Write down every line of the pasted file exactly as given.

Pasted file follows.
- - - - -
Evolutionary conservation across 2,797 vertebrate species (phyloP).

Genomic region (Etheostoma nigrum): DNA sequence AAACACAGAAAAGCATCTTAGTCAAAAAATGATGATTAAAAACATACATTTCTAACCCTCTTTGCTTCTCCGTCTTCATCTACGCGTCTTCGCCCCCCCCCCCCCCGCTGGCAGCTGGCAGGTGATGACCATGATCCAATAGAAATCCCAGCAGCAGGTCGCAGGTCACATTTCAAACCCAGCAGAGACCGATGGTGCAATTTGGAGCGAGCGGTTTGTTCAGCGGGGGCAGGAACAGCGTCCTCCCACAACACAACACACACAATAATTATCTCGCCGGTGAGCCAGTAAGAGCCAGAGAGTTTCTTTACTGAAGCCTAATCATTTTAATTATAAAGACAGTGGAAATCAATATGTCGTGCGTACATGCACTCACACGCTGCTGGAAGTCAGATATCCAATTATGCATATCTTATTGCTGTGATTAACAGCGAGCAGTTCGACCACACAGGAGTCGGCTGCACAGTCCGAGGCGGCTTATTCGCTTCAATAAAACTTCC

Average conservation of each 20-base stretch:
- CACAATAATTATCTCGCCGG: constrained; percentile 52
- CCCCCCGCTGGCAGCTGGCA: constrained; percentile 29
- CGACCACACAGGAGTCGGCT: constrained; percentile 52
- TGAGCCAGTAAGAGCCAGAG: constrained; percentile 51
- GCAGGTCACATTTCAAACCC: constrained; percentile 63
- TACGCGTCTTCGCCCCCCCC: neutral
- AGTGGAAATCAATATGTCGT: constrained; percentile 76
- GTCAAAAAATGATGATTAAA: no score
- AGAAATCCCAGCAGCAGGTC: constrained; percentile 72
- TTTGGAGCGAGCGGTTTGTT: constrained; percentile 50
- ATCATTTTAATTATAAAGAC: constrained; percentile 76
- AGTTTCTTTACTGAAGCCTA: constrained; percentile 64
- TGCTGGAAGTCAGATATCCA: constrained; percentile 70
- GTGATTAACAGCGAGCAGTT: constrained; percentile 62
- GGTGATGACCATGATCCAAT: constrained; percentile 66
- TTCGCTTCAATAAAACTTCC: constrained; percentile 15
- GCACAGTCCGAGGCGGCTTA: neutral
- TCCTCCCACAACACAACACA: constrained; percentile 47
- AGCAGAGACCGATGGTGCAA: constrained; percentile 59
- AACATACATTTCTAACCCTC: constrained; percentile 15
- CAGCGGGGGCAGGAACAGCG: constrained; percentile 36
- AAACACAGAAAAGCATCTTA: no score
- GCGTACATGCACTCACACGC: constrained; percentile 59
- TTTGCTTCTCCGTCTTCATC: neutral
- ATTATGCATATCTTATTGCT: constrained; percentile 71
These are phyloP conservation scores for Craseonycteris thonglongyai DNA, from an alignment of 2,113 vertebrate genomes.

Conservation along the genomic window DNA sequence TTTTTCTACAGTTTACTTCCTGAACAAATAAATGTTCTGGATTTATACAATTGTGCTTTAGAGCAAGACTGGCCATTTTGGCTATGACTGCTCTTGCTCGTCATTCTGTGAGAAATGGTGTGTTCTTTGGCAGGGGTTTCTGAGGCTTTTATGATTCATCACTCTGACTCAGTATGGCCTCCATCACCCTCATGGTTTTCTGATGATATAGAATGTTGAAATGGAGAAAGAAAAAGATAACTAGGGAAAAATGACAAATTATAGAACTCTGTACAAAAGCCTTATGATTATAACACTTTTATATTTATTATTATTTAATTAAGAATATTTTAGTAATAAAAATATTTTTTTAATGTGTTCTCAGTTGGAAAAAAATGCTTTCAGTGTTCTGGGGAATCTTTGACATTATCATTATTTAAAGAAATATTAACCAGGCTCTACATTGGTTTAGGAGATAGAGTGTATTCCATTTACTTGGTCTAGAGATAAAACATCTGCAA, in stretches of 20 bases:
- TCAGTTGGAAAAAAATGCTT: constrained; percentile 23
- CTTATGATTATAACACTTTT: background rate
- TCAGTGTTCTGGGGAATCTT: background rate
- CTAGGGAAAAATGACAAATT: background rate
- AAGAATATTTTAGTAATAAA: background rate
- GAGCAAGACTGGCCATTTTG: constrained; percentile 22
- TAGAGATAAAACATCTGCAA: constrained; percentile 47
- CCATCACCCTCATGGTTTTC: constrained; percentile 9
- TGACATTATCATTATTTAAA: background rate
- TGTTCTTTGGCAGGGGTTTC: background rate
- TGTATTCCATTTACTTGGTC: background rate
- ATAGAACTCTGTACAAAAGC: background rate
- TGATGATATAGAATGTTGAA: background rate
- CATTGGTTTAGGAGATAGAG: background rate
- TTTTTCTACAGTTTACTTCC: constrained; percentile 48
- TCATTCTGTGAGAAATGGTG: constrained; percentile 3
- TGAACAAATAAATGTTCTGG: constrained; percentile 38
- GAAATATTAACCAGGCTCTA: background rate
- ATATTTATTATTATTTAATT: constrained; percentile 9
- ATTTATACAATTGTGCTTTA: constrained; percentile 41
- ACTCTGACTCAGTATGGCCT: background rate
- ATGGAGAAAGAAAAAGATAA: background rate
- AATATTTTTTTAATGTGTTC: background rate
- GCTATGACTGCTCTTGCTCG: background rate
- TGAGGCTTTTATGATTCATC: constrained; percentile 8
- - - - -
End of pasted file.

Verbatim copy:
Evolutionary conservation across 2,797 vertebrate species (phyloP).

Genomic region (Etheostoma nigrum): DNA sequence AAACACAGAAAAGCATCTTAGTCAAAAAATGATGATTAAAAACATACATTTCTAACCCTCTTTGCTTCTCCGTCTTCATCTACGCGTCTTCGCCCCCCCCCCCCCCGCTGGCAGCTGGCAGGTGATGACCATGATCCAATAGAAATCCCAGCAGCAGGTCGCAGGTCACATTTCAAACCCAGCAGAGACCGATGGTGCAATTTGGAGCGAGCGGTTTGTTCAGCGGGGGCAGGAACAGCGTCCTCCCACAACACAACACACACAATAATTATCTCGCCGGTGAGCCAGTAAGAGCCAGAGAGTTTCTTTACTGAAGCCTAATCATTTTAATTATAAAGACAGTGGAAATCAATATGTCGTGCGTACATGCACTCACACGCTGCTGGAAGTCAGATATCCAATTATGCATATCTTATTGCTGTGATTAACAGCGAGCAGTTCGACCACACAGGAGTCGGCTGCACAGTCCGAGGCGGCTTATTCGCTTCAATAAAACTTCC

Average conservation of each 20-base stretch:
- CACAATAATTATCTCGCCGG: constrained; percentile 52
- CCCCCCGCTGGCAGCTGGCA: constrained; percentile 29
- CGACCACACAGGAGTCGGCT: constrained; percentile 52
- TGAGCCAGTAAGAGCCAGAG: constrained; percentile 51
- GCAGGTCACATTTCAAACCC: constrained; percentile 63
- TACGCGTCTTCGCCCCCCCC: neutral
- AGTGGAAATCAATATGTCGT: constrained; percentile 76
- GTCAAAAAATGATGATTAAA: no score
- AGAAATCCCAGCAGCAGGTC: constrained; percentile 72
- TTTGGAGCGAGCGGTTTGTT: constrained; percentile 50
- ATCATTTTAATTATAAAGAC: constrained; percentile 76
- AGTTTCTTTACTGAAGCCTA: constrained; percentile 64
- TGCTGGAAGTCAGATATCCA: constrained; percentile 70
- GTGATTAACAGCGAGCAGTT: constrained; percentile 62
- GGTGATGACCATGATCCAAT: constrained; percentile 66
- TTCGCTTCAATAAAACTTCC: constrained; percentile 15
- GCACAGTCCGAGGCGGCTTA: neutral
- TCCTCCCACAACACAACACA: constrained; percentile 47
- AGCAGAGACCGATGGTGCAA: constrained; percentile 59
- AACATACATTTCTAACCCTC: constrained; percentile 15
- CAGCGGGGGCAGGAACAGCG: constrained; percentile 36
- AAACACAGAAAAGCATCTTA: no score
- GCGTACATGCACTCACACGC: constrained; percentile 59
- TTTGCTTCTCCGTCTTCATC: neutral
- ATTATGCATATCTTATTGCT: constrained; percentile 71
These are phyloP conservation scores for Craseonycteris thonglongyai DNA, from an alignment of 2,113 vertebrate genomes.

Conservation along the genomic window DNA sequence TTTTTCTACAGTTTACTTCCTGAACAAATAAATGTTCTGGATTTATACAATTGTGCTTTAGAGCAAGACTGGCCATTTTGGCTATGACTGCTCTTGCTCGTCATTCTGTGAGAAATGGTGTGTTCTTTGGCAGGGGTTTCTGAGGCTTTTATGATTCATCACTCTGACTCAGTATGGCCTCCATCACCCTCATGGTTTTCTGATGATATAGAATGTTGAAATGGAGAAAGAAAAAGATAACTAGGGAAAAATGACAAATTATAGAACTCTGTACAAAAGCCTTATGATTATAACACTTTTATATTTATTATTATTTAATTAAGAATATTTTAGTAATAAAAATATTTTTTTAATGTGTTCTCAGTTGGAAAAAAATGCTTTCAGTGTTCTGGGGAATCTTTGACATTATCATTATTTAAAGAAATATTAACCAGGCTCTACATTGGTTTAGGAGATAGAGTGTATTCCATTTACTTGGTCTAGAGATAAAACATCTGCAA, in stretches of 20 bases:
- TCAGTTGGAAAAAAATGCTT: constrained; percentile 23
- CTTATGATTATAACACTTTT: background rate
- TCAGTGTTCTGGGGAATCTT: background rate
- CTAGGGAAAAATGACAAATT: background rate
- AAGAATATTTTAGTAATAAA: background rate
- GAGCAAGACTGGCCATTTTG: constrained; percentile 22
- TAGAGATAAAACATCTGCAA: constrained; percentile 47
- CCATCACCCTCATGGTTTTC: constrained; percentile 9
- TGACATTATCATTATTTAAA: background rate
- TGTTCTTTGGCAGGGGTTTC: background rate
- TGTATTCCATTTACTTGGTC: background rate
- ATAGAACTCTGTACAAAAGC: background rate
- TGATGATATAGAATGTTGAA: background rate
- CATTGGTTTAGGAGATAGAG: background rate
- TTTTTCTACAGTTTACTTCC: constrained; percentile 48
- TCATTCTGTGAGAAATGGTG: constrained; percentile 3
- TGAACAAATAAATGTTCTGG: constrained; percentile 38
- GAAATATTAACCAGGCTCTA: background rate
- ATATTTATTATTATTTAATT: constrained; percentile 9
- ATTTATACAATTGTGCTTTA: constrained; percentile 41
- ACTCTGACTCAGTATGGCCT: background rate
- ATGGAGAAAGAAAAAGATAA: background rate
- AATATTTTTTTAATGTGTTC: background rate
- GCTATGACTGCTCTTGCTCG: background rate
- TGAGGCTTTTATGATTCATC: constrained; percentile 8